The 3,000-square-foot (280 m2) indoor Beverly S. Buder climbing wall is located inside an indoor sports center outfitted with Nautilus equipment, free weights and aerobic equipment. The campus also has two athletic fields, an extensive trail system, and a school farm, including a student-built post and beam shed; a chicken coop with hens; an organic vegetable and fruit garden; and composting bins. The student center is located in McLane.

Boarding students live in one of four dorms with their peers, faculty members and faculty families. Each dorm has common space with couches, a TV and a microwave. The dining hall serves breakfast, lunch, and dinner, and is available for drinks and light snacks all day.[14]

On weekends, faculty offer a range of activities for students. Activities include outdoor outings such as moonlight hikes, ski trips or mountain bike riding; shopping trips to outlet centers, Burlington, or the local towns; art excursions to movies, plays, and art exhibits; campus sponsored cultural events, cookie baking in faculty kitchens and games.[14]

Arts and athletics[edit]

The Beverly S. Buder Climbing Wall
A view of dance studios at the Catherine Houghton Arts Center

Students participate in afternoon activities each season of the year and can choose from a variety of recreational and interscholastic sports.[15]

The White Mountain School's rock climbing program was the first high school program to earn accreditation from the American Mountain Guides Association (AMGA). The sport climbing program partners with USA Climbing to provide multiple opportunities for competition. Students who choose to pursue outdoor sports learn the technical aspects of climbing and explore topics as minimum-impact travel, first aid, navigation, orienteering, trip planning, and natural history.

Extracurricular opportunities[edit]

Extracurricular opportunities vary from year to year, depending upon the interests of the student body. Current clubs include a cappella, art club, astronomy club, chess club, Citizenship Committee, diversity club, electronics club, National Honor Society, photography club, robotics club, Social Committee, Spectrum Alliance, step club, Student Council, sustainability club and frisbee club.[16] The yearbook, “The Pendulum,” is designed and produced by students, as well as "Ink and Paper," the student-published literary and arts magazine.[17] Students interested in the performing arts perform in a cappella, dance and theater productions, and informal coffee houses. With a focus on international song and dance, the school brings professional performers and artists to campus for community dinners.

Students have opportunities to participate in community service at local events on the weekend as well as through trips within the U.S. and abroad e.g. Dominican Republic and Nicaragua. In addition, community service is offered as a winter sports option. All students, teachers and administrators participate in on-campus service through the Work Jobs Program. Duties include kitchen crew, recycling, or helping in the library. In addition to their campus jobs, all boarding students have rotating job assignments in their dormitories.[18]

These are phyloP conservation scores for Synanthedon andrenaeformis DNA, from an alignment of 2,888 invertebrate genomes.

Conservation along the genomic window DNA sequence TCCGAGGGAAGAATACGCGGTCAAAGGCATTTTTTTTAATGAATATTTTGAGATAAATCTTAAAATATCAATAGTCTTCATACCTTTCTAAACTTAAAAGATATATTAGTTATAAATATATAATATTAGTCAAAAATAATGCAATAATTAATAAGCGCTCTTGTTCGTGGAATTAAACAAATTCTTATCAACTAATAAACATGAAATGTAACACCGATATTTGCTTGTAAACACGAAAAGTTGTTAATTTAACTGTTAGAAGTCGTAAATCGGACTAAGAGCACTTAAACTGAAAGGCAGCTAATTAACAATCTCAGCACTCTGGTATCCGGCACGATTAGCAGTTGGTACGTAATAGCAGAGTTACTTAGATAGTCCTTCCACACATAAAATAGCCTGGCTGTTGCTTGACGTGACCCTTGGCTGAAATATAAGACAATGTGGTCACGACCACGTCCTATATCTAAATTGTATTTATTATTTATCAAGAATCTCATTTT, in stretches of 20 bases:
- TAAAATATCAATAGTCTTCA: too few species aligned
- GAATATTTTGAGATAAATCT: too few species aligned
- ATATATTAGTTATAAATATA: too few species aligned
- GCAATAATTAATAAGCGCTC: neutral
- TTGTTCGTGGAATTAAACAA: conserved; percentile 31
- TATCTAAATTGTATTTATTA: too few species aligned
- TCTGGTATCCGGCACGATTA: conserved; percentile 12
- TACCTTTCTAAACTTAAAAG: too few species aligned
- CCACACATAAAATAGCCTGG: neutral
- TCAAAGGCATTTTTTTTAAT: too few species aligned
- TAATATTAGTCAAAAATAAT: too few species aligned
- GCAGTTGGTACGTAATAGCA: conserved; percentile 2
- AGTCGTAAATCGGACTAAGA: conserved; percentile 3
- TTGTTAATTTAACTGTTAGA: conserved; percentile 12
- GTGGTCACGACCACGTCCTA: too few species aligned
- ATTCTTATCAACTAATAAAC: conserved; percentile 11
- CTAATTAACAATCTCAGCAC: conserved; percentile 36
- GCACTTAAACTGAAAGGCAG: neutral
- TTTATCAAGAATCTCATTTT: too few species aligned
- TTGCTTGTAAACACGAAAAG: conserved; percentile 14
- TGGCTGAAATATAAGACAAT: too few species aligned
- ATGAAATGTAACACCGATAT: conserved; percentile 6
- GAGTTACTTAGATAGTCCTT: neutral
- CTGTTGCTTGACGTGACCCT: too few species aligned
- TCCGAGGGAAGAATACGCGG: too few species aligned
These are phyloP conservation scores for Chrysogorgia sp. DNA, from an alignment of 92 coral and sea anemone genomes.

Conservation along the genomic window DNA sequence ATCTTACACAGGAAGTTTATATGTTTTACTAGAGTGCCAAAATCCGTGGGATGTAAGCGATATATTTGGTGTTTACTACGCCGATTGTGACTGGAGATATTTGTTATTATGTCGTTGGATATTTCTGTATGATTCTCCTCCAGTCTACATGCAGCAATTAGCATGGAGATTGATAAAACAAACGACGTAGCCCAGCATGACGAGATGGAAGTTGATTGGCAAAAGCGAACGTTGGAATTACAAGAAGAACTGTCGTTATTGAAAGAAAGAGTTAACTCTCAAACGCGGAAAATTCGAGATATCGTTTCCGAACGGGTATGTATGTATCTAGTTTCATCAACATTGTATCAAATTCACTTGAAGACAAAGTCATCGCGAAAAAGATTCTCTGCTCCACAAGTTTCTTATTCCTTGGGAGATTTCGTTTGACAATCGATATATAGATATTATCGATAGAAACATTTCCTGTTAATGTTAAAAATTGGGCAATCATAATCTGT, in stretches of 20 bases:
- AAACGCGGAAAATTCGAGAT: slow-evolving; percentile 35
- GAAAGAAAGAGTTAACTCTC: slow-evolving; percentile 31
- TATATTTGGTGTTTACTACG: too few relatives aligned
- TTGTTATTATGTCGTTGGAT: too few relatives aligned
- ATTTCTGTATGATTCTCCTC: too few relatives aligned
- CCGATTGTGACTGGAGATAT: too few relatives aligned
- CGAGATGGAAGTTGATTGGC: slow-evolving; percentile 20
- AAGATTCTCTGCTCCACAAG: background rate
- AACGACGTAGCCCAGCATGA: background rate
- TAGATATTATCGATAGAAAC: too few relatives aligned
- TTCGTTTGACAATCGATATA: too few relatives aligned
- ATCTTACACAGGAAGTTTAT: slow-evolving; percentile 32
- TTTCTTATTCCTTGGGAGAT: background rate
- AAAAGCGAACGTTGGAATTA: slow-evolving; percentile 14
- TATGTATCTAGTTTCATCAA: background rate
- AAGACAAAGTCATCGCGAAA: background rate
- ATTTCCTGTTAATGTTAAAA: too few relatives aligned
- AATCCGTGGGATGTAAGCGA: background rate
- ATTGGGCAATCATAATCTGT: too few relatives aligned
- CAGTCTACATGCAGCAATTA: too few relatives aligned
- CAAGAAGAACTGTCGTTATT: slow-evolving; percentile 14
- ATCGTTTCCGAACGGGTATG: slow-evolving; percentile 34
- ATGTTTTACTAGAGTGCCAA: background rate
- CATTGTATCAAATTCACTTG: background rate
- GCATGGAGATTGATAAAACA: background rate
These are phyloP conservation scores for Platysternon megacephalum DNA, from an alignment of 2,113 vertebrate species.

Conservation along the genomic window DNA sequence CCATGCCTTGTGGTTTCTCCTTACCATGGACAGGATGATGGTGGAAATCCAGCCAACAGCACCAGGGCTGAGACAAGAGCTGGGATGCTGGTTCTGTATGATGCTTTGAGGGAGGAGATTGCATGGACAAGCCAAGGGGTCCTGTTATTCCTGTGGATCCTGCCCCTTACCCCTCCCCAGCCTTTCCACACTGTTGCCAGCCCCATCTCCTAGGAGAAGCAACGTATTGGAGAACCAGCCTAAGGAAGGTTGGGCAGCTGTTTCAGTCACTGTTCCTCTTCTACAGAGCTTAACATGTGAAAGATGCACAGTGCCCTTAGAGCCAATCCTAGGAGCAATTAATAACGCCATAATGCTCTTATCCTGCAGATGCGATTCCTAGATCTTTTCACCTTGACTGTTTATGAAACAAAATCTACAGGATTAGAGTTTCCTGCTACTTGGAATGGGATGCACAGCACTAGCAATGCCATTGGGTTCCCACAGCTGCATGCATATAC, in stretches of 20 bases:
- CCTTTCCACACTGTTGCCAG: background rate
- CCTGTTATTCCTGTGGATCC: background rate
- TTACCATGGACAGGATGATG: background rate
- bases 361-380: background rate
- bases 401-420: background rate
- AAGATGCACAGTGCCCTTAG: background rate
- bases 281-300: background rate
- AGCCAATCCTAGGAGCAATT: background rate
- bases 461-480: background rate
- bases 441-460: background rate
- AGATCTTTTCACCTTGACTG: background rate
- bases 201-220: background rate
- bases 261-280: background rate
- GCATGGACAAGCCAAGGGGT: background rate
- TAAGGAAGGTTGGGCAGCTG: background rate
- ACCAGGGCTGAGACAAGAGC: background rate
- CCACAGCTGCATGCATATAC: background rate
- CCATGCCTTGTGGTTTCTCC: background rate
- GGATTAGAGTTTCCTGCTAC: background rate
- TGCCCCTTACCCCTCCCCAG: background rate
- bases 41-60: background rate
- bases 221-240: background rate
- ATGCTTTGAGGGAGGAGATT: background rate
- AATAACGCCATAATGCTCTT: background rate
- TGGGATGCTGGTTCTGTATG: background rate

Costs and financial aid[edit]

Tuition, room and board for 2016-2017 is $57,900. Day student tuition is $29,000. Learning Center tutorials and the ESL Program have additional fees. 40% of students receive financial aid, with an average award of $40,000. Eligibility is based on need as established by School and Student Services (SSS) by National Association of Independent Schools.[1]

Notable alumni[edit]

External links[edit]


  1. ^ a b c d e f "TABS - School Profile". The Association of Boarding Schools. The Association of Boarding Schools. Retrieved 4 November 2014. 
  2. ^ "White Mountain School:Giving". The White Mountain School. Retrieved August 4, 2009. 
  3. ^ "History". The White Mountain School. The White Mountain School. Retrieved 4 November 2014. 
  4. ^ "The White Mountain School | Our History | A New England Boarding School, College Prep School in New Hampshire". www.whitemountain.org. Retrieved 2017-05-23. 
  5. ^ "The White Mountain School: History timeline.". Timetoast. Retrieved 2017-05-23. 
  6. ^ "History". White Mountain School. Retrieved July 26, 2009. 
  7. ^ "Curriculum". The White Mountain School. The White Mountain School. Retrieved 26 November 2014. 
  8. ^ D'Arco, Linda. "WMS Course Guide". Issuu. Issuu. Retrieved 4 November 2014. 
  9. ^ a b D'Arco, Linda. "WMS Course Guide". Issuu. Issuu. Retrieved 4 November 2014. 
  10. ^ "Advising". The White Mountain School. The White Mountain School. Retrieved 4 November 2014. 
  11. ^ "TABS - School Profile". The Association of Boarding Schools. The Association of Boarding Schools. Retrieved 4 November 2014. 
  12. ^ "Performing Arts". The White Mountain School. The White Mountain School. Retrieved 5 November 2014. 
  13. ^ "The White Mountain School Connection". Creative Edge Dance Studio. Creative Edge Dance Studio. Retrieved 5 November 2014. 
  14. ^ a b "Residential Life". The White Mountain School. The White Mountain School. Retrieved 4 November 2014. 
  15. ^ "Teams". The White Mountain School. The White Mountain School. Retrieved 4 November 2014. 
  16. ^ "Clubs and Activities". The White Mountain School. The White Mountain School. Retrieved 4 November 2014. 
  17. ^ "Ink and Paper". The White Mountain School. The White Mountain School. Retrieved 4 November 2014. 
  18. ^ "Frequently Asked Questions". The White Mountain School. The White Mountain School. Retrieved 4 November 2014. 
  19. ^ "About Author/Founder Ellen Waterston". The Writing Ranch. Retrieved 2016-03-28. 
  20. ^ "The White Mountain School: Echoes Winter 2015". Issuu. Retrieved 2016-03-28. 
  21. ^ ajc. "Caroline CHENG". www.ajc-art.com. Retrieved 2016-03-28.